Cut to super drawdown rates – a big win for retirees


It’s good news for superannuated retirees but what are drawdown rates and how do they work?

The big issue on the minds of our members is what’s happening to their financial nest egg when the share market is falling.

As one member said, the collapse of the share market “…has severely impacted our superannuation. We worry about our future ability to support ourselves.”

One of the key issues raised is the impact of minimum superannuation drawdown rules on retirement savings.

As this member explained, “I am a self-funded retiree, am concerned about my super and would like the option of reducing the amount which I am obligated to withdraw each year, as occurred during the GFC.”

Another said, “I believe self-funded retirees urgently need a short-term concessional lowering of this mandatory minimum withdrawal level to help prevent them being forced onto social security payments prematurely in the future.”

A big win for seniors in uncertain times


We have acted on this, working individually and with the SMSF Association to advocate in the media, and lobby both the Treasurer and the Assistant Treasurer calling for action.

They have listened and acted.

The government responded in the second stimulus package by halving the minimum superannuation drawdown required for account-based pensions and annuities, allocated pensions and annuities and market-linked pensions and annuities in the 2019–20 and the 2020–21 financial years.

What are minimum drawdown rates?


Once you start a pension or annuity a minimum amount is required to be paid to you each year. There is no maximum amount other than the balance of your super account, unless it is a transition to retirement pension which is not in the retirement phase, in which case the maximum amount is 10% of the account balance.

Not many people realise that minimum drawdown rates were introduced to ensure superannuation is used for its intended purpose of supporting consumption during retirement. As the table above shows, minimum drawdown rates increase with age to encourage you to use your superannuation not save it.

For the most part this has been okay.

Recent years have seen a sometime spectacular growth in superannuation accounts that include sharemarket investments. So, withdrawals from super were coming from a growing super ‘pie’ and not so much of a problem.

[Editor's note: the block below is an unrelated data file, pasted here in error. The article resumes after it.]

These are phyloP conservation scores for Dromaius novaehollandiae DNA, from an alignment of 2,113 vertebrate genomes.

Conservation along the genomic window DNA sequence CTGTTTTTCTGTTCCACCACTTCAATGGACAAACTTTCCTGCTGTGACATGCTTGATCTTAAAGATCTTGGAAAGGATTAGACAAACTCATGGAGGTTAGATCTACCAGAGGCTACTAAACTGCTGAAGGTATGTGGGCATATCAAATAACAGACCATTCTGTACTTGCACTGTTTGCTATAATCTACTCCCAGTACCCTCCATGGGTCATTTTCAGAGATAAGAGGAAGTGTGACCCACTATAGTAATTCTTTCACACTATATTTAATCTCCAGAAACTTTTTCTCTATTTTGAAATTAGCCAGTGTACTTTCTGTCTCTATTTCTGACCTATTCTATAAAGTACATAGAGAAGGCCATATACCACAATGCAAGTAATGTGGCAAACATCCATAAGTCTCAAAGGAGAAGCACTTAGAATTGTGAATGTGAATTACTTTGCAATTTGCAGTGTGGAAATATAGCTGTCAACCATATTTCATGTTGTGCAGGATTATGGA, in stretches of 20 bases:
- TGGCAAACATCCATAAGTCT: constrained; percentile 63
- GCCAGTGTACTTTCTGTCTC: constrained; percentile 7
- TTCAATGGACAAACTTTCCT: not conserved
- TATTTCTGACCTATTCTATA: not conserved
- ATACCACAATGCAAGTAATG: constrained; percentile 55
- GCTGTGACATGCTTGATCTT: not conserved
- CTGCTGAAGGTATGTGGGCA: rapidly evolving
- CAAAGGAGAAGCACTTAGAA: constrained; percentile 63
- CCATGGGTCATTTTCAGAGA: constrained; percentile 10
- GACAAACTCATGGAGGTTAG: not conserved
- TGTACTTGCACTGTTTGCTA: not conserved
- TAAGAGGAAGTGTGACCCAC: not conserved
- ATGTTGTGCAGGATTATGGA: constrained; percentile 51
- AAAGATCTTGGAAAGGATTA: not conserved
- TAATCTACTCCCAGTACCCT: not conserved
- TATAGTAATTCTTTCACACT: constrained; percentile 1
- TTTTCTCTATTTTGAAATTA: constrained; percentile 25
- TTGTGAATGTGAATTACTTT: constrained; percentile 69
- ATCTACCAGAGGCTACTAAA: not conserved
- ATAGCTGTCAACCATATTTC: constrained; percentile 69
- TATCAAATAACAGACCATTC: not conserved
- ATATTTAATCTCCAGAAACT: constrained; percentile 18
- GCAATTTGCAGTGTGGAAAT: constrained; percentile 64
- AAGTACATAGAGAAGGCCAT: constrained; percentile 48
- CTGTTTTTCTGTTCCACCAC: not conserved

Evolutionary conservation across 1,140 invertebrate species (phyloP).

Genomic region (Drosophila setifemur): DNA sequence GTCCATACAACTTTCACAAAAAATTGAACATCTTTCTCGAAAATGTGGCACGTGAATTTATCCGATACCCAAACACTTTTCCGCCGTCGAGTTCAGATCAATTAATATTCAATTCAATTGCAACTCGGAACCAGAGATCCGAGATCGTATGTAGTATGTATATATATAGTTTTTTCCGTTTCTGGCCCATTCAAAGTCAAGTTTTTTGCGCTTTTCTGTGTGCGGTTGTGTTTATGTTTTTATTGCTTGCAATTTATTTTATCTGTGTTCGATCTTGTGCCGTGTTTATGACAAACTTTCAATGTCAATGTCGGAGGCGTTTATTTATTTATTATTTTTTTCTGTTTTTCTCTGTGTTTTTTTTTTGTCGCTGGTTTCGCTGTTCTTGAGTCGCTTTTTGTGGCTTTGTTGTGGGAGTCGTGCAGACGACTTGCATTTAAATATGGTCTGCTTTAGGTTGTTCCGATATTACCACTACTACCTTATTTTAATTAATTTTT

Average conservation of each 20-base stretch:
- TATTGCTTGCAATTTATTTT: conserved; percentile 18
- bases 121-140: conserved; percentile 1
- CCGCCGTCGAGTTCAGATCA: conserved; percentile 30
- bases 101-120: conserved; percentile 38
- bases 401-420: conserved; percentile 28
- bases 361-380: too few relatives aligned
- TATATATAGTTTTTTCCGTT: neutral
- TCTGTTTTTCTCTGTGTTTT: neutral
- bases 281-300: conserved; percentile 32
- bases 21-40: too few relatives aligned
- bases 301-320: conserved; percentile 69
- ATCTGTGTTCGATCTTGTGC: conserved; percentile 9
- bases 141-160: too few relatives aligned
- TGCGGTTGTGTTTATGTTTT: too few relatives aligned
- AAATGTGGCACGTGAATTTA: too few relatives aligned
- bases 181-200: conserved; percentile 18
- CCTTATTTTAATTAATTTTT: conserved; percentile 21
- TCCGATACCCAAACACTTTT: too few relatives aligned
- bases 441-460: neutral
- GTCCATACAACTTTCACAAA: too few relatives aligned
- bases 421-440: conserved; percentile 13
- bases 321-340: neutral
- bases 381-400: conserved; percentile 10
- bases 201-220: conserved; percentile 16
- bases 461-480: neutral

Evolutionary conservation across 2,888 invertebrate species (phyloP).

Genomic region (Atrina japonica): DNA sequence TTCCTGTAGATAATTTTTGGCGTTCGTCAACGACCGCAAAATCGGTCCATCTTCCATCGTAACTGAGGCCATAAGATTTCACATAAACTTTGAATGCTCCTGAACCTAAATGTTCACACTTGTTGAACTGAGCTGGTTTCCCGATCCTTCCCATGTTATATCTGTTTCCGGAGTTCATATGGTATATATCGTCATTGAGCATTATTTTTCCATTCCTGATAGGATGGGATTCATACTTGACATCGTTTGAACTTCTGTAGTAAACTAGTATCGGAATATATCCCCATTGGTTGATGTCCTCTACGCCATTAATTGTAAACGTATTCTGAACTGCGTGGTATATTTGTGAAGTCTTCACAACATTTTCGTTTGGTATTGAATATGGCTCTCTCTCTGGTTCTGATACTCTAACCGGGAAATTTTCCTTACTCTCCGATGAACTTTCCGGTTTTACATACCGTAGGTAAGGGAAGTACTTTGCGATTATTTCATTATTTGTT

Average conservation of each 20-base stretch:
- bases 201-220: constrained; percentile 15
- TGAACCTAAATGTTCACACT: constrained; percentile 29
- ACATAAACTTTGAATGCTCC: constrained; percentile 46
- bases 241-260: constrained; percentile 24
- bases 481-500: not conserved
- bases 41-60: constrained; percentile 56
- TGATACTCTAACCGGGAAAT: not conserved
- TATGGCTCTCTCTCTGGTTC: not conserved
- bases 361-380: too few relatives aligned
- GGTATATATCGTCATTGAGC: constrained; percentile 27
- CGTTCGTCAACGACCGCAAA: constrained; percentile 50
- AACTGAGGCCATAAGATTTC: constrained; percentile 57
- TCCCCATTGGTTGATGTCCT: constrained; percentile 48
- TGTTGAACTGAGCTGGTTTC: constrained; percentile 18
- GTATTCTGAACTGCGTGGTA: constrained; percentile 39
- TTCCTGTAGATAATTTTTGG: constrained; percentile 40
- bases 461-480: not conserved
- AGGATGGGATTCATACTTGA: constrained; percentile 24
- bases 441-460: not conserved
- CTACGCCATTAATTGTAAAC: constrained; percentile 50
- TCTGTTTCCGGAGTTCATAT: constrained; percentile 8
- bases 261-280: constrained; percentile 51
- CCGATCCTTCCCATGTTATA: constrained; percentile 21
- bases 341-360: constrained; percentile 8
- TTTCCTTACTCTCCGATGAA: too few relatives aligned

But when the market falls dramatically, as it has done with the coronavirus, the superannuation pie shrinks dramatically. The impact of this can be severe and a worry to superannuants, as we have read earlier in this article.

This is because the previous minimum drawdown rates meant money was being withdrawn from superannuants funds rapidly, in part because the minimum payment amount is based on the account balance at the beginning of the financial year before asset prices had fallen significantly.

What’s more, super accounts might not return to pre-crisis levels for an extended period, forcing you to continue to sell assets to meet the requirements.

Similar concerns were raised during the Global Financial Crisis in 2008 and the Government responded quickly to halve the minimum drawdown requirements for the financial year.

Keeping you informed


The change in the drawdown rate is a big win for you and another reason to support our advocacy activities.

As a member and supporter, we ask that you circulate our material far and wide. At this time, it’s good to let the wider community know why it’s so important to join National Seniors so we can continue to represent you strongly at a national level.

Our website is being constantly updated with regular updates on all manner of issues related to COVID-19.

Professor John McCallum is based in Canberra and is getting the latest information from the nation’s leaders so we can provide you with what you need at this time on the health and aged care front.

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